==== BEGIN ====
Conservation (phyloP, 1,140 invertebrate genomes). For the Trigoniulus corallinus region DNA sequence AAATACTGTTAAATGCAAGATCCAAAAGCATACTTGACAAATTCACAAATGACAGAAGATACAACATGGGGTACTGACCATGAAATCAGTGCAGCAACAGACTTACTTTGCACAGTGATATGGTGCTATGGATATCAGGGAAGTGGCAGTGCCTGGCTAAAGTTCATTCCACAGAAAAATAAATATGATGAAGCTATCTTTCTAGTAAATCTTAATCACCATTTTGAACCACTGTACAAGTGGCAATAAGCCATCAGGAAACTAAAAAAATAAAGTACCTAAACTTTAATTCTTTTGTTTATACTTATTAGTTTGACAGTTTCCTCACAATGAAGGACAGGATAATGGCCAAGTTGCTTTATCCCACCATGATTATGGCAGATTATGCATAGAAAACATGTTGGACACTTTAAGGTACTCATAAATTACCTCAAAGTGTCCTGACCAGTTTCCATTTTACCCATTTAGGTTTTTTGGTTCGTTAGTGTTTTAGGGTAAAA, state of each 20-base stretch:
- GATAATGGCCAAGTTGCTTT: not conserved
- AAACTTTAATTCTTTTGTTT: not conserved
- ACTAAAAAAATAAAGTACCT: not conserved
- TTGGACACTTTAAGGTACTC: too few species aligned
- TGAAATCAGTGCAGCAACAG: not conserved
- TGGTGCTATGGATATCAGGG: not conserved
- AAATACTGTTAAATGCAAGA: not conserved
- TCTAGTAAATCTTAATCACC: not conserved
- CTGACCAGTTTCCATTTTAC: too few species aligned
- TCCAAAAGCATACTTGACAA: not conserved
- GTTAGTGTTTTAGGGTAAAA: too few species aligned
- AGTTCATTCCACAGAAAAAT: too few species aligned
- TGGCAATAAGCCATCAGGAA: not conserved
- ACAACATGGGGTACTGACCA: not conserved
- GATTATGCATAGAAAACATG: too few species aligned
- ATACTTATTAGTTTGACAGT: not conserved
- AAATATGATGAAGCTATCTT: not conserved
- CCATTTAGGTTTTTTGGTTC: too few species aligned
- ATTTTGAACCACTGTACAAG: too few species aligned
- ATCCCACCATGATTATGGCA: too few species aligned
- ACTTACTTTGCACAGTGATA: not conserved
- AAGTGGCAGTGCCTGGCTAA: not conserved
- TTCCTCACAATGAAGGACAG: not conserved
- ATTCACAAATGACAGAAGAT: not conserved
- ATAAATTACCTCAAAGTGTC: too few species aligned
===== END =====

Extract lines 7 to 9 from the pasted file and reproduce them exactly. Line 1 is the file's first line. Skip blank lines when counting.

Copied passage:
- TGGTGCTATGGATATCAGGG: not conserved
- AAATACTGTTAAATGCAAGA: not conserved
- TCTAGTAAATCTTAATCACC: not conserved